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If I had a blank cheque I’d … buy better chemistry equipment for Africa

Africa desperately needs more advanced chemistry facilities. John Duffell

Welcome back to If I had a blank cheque I’d …_ our series in which leading researchers reveal what they could do in their discipline if money were no object._

Today we hear from Brynn Hibbert, Professor of Analytical Chemistry at University of New South Wales.

Project: Develop analytical chemistry facilities and training for Africa Cost: $500 million Timescale: 2-5 years (equipment), 5-10 years (training)

Just about everything that happens in our world gets measured. Consider the following:

  • medical diagnoses rely on “tests”
  • trade depends on products being what the contract say they are
  • catching criminals increasingly depends on measurement of DNA sequences and other forensic tests
  • sportsmen and women can’t walk on to a field without their urine being analysed for drugs.

But better measurements tend to cost more. Indeed, the spiralling cost of global healthcare is due, in part, to more expensive tests (and drugs) being given to patients who then can’t help but live longer.

So I’d use my blank cheque to buy more winky instruments. Specifically, I’d buy more winky instruments for emerging economies to allow them to survive in the world markets.

What do I mean by this? Well, let’s see.

In 1999 the European Union banned the export of fish from Lake Victoria in Africa, causing a US$200 million loss over two years to the economies of Tanzania, Kenya and Uganda.

There had been considerable support for setting up the fishing industries in Africa, but no-one, it seems, had properly understood that modern infrastructure also includes chemistry labs with decent equipment and trained personnel to assure the quality of the fish.

It was not that the fish were contaminated with heavy metals, pesticides, or petroleum pollution – it was simply that the countries supplying them could not prove with sufficient accuracy they were not.


Alas, if equipment were the only problem, we might be quite happy. But more and better instruments require more and better technical and professional expertise.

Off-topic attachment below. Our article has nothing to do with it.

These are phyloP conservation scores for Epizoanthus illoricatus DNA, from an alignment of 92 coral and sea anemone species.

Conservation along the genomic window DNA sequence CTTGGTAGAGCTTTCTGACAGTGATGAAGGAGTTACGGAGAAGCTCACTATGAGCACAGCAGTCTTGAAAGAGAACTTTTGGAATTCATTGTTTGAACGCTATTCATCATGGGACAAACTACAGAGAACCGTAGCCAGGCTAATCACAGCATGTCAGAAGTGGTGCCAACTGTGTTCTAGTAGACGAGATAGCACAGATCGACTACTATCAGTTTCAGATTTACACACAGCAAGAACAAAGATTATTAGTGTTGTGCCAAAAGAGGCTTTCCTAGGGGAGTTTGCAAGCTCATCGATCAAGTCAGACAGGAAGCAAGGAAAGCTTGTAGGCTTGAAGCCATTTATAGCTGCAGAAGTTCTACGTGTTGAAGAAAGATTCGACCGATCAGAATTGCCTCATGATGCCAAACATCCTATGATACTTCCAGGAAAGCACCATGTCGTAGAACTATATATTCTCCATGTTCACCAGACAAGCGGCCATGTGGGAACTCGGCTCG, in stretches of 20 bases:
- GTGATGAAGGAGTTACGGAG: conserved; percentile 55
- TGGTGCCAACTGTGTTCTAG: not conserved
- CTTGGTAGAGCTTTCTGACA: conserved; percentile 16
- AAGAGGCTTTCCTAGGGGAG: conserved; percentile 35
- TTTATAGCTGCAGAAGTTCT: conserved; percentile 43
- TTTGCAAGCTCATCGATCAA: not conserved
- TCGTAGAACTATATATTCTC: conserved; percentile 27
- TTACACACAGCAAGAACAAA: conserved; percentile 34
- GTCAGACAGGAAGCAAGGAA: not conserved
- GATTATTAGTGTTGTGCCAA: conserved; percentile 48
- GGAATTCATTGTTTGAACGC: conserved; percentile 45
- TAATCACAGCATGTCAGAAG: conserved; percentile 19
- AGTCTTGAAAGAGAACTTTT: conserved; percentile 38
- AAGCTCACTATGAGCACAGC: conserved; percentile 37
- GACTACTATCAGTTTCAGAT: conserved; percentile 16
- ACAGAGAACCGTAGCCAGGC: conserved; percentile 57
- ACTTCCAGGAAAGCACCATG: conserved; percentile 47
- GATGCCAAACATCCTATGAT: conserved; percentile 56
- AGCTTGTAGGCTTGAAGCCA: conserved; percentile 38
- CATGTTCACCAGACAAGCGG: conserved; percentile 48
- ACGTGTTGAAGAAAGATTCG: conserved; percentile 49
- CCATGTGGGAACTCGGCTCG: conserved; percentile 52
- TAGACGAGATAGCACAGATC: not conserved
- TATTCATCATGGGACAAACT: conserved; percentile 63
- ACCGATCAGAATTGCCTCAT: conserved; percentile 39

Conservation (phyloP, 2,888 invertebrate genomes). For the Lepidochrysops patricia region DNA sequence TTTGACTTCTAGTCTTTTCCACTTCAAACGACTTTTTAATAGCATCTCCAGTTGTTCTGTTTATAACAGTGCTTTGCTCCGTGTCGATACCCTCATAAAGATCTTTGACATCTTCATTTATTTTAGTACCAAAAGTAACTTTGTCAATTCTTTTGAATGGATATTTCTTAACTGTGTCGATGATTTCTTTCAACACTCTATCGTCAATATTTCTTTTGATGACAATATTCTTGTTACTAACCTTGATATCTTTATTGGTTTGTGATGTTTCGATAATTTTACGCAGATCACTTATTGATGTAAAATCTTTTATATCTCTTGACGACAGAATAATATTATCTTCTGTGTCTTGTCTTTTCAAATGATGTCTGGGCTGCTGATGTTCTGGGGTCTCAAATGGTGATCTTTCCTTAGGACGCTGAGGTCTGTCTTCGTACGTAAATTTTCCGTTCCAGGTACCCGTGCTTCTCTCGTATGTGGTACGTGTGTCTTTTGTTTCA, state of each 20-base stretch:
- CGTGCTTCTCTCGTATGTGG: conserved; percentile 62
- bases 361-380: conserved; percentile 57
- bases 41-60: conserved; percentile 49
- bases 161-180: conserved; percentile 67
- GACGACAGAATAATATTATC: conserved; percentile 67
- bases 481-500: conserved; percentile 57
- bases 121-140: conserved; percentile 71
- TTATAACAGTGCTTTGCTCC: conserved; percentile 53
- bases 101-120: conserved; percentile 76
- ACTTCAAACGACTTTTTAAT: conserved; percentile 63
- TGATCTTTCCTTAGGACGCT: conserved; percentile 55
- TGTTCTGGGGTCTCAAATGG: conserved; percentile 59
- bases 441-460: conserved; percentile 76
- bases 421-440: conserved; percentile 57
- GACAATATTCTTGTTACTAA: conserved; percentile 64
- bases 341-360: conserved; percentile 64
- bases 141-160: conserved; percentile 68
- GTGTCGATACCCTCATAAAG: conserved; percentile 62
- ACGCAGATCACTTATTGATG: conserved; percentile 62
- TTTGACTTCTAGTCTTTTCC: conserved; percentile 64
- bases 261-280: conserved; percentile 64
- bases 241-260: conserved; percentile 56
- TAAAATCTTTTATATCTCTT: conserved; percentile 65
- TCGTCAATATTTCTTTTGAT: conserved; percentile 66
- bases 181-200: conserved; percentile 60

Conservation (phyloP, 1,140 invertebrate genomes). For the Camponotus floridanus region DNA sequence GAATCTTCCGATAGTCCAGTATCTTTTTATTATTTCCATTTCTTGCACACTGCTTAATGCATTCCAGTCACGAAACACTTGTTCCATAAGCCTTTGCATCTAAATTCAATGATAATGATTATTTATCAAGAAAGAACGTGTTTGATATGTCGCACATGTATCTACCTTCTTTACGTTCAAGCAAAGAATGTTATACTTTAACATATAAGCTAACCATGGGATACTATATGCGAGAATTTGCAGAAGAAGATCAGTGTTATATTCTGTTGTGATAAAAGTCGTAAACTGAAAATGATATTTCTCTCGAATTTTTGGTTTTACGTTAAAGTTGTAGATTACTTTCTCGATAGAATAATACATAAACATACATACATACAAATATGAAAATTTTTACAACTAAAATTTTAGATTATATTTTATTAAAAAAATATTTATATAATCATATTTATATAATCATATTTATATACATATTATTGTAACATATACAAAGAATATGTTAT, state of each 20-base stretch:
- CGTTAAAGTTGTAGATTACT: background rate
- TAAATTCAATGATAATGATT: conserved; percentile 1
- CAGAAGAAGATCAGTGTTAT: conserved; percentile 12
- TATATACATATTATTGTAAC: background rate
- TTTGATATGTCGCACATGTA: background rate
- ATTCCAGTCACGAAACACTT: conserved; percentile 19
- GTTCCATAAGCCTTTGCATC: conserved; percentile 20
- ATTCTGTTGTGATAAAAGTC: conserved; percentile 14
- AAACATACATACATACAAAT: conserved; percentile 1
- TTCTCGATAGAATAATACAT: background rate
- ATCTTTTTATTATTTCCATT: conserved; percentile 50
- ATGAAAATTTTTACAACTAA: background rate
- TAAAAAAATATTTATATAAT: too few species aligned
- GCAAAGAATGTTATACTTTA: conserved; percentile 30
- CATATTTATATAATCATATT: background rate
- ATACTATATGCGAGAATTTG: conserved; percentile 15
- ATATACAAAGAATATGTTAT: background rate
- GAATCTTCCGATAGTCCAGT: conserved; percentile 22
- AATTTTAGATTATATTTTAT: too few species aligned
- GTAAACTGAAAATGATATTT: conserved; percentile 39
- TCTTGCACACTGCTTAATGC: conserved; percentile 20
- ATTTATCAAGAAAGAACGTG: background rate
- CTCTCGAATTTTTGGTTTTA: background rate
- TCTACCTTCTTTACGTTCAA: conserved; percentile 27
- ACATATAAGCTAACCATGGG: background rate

The truth is that bottlenecks in the delivery of analytical services are as likely to be due to a lack of skilled analysts as to equipment.

Technology on Lake Victoria is not always state-of-the-art. abaporu

Instruments for MRI, chromatography and the like won’t work like a fancy “speak-your-weight” machine and solve problems with artificial intelligence.

So, given I have a blank cheque, I’ll also provide more funding for training centres and universities, thanks.

This wouldn’t just be in Africa, though – it would also be relevant to Australia.

In 2002, in an important case for forensic science in Australia, the NSW Court of Criminal Appeal found unanimously that the prosecution had not established the chemical identity of a seized white powder.

This was said to be because of shortcomings in the procedures used by the analysts in the Federal forensic chemistry laboratory.

Such shortcomings were due to a lack of training and understanding on the part of the chemists, not an insufficiency of mass spectrometers.

So, let’s take that blank cheque and make it 1,000 times blanker!

Alas, if it were that simple …

Are you an academic or researcher? What would/could you do if money were no object? Contact the series editor, subject: “Blank Cheque”.

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